Airbnb to offer AI tools to hosts to tackle property shortfall

Airbnb is moving to prevent a shortfall in rental properties as global travel rebounds, rolling out a suite of new tools including AI-driven listing curation to encourage more hosts to advertise their properties on its site.

The short-term rental platform had about 4m active hosts, it said on Monday, but the number of active listings on the site had been flat over the past six months, as many continued to live and work in properties they might otherwise have rented out.

Now, with lockdown measures easing and travellers getting vaccinated, Airbnb faces a supply crunch in popular destinations, as an influx of guests risks outnumbering hosts.

The company said it had moved to lessen the shortfall by simplifying the process of adding properties to its website. New features include allowing hosts to use public records data to auto-fill their listings with relevant information, and gauge appropriate pricing for the area.

It is also introducing AI tools such as image recognition to automatically arrange pictures in ways most likely to appeal to potential guests.

The move comes as analysts anticipate significant pent-up demand as pandemic curbs loosen. On Monday, Airbnb chief executive Brian Chesky said the company was expecting the “the biggest [travel] rebound in a century”. In April, he told CNBC his company needed “millions more hosts”.

“I think it’s clear why [Airbnb] are focusing on host acquisition,” said Steven Jankowski from short-term rental analysts AllTheRooms. “Even before Covid-19 hit, their host growth was slowing, and it still looks pretty flat as the virus recedes and we reopen.”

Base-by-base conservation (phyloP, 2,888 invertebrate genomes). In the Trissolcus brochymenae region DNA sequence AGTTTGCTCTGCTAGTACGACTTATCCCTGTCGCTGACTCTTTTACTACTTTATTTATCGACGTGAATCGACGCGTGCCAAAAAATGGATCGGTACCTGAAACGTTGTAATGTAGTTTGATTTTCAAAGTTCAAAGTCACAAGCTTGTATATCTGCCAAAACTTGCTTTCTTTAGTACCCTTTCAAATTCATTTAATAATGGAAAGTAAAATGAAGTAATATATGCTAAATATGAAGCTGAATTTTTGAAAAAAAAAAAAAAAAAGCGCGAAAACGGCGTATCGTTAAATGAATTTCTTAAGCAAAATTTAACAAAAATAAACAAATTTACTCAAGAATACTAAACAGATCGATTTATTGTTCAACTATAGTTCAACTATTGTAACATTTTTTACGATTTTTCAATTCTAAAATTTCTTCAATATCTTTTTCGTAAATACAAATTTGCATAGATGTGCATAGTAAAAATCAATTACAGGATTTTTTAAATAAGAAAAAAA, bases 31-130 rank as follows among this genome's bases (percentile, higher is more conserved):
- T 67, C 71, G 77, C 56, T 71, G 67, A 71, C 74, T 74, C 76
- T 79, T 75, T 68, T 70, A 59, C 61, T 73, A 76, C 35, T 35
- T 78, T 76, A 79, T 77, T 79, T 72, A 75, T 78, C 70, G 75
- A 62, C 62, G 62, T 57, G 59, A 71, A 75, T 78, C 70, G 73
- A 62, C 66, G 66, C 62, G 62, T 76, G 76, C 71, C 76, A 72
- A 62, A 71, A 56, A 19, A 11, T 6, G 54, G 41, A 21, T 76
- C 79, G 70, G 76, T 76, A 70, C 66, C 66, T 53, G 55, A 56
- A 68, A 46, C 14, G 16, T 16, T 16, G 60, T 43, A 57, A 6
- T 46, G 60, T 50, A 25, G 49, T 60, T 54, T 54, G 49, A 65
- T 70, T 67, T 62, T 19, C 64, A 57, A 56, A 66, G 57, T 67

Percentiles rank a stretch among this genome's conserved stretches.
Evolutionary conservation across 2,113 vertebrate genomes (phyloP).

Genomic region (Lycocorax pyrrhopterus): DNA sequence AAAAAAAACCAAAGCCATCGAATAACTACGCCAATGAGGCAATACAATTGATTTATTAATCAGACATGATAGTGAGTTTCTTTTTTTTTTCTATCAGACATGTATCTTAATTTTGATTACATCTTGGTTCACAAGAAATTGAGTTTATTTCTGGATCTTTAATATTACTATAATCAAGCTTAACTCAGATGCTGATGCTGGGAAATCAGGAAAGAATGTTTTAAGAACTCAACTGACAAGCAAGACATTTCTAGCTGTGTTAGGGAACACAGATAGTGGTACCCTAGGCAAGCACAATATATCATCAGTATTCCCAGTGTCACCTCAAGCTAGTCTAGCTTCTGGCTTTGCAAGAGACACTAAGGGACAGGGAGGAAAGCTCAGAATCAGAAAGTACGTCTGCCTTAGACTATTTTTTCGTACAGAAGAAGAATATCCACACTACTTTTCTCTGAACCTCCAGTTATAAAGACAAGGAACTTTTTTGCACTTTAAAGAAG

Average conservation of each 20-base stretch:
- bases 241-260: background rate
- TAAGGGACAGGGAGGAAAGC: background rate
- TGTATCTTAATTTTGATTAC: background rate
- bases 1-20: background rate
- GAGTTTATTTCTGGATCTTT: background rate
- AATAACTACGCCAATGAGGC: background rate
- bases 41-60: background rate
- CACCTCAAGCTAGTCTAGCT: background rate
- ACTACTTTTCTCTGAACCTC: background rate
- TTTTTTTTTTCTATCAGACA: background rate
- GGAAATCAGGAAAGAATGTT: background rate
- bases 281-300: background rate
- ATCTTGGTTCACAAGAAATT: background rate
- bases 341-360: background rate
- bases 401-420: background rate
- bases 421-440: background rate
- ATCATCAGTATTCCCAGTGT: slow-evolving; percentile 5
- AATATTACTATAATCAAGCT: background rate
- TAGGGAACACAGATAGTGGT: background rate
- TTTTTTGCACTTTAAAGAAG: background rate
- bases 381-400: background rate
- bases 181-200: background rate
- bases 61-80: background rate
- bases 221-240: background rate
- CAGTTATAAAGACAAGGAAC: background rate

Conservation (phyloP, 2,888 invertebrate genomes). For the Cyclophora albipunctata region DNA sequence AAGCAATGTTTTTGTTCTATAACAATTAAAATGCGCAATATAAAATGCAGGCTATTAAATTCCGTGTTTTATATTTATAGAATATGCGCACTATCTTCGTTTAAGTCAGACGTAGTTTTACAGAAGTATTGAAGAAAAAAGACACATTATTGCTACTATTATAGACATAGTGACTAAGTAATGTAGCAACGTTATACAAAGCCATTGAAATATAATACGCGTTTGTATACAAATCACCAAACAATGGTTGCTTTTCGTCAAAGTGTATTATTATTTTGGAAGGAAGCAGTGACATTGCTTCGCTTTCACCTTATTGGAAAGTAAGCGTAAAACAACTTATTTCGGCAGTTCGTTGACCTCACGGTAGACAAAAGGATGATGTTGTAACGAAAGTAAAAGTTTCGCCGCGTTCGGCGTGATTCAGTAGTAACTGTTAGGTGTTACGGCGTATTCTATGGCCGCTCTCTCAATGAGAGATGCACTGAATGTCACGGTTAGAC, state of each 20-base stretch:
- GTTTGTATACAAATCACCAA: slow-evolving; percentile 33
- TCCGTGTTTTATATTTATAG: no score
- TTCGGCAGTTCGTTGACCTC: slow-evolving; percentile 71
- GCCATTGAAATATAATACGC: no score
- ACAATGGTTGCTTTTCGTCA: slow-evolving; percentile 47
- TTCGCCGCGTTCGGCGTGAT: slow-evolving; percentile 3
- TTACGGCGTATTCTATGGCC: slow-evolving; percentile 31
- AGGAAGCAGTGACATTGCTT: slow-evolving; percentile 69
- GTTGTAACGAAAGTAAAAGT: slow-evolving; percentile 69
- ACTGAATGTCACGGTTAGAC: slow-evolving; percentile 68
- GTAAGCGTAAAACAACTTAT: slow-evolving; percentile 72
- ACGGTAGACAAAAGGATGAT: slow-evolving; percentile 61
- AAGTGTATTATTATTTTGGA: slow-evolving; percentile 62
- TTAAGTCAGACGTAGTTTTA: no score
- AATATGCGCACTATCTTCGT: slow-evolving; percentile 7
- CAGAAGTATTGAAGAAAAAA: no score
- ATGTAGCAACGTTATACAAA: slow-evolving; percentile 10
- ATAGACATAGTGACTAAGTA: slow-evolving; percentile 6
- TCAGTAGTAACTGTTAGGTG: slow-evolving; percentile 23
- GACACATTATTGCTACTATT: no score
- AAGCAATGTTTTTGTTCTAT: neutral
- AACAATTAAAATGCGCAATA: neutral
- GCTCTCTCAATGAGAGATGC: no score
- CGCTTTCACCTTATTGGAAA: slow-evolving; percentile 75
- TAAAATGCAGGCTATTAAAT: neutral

Richard Clarke, a travel analyst at Bernstein, said that Airbnb also faced greater competition from both online travel agencies such as Expedia and and regional players and hotel companies that had invested in self-catered lets during the coronavirus emergency.

He also noted that early in the pandemic, Airbnb had forced hosts to refund guests affected by travel bans, resulting in “an element of disquiet” among property owners. “People fear that they risk cancellation more than at other platforms because [Airbnb] does have very flexible terms,” Clarke said.

The average daily rate for an Airbnb stay in the first quarter of this year rose to $160, up 35 per cent on the same period in 2020, according to company filings.

Since the start of the pandemic, many of Airbnb’s bookings have migrated to destinations outside dense urban areas, previously the bedrock of its business. For instance, the company said that so far in 2021 there had been more searches on Airbnb for places to stay in Cornwall than in London.

The nature of Airbnb stays had also changed, the company said. The number of longer stays — 28 days or more — had increased to 24 per cent of all stays in the first quarter of this year, versus 14 per cent in 2019. As of April 30 2021, Airbnb said 62 per cent of all bookings in New York City were for long-term stays.

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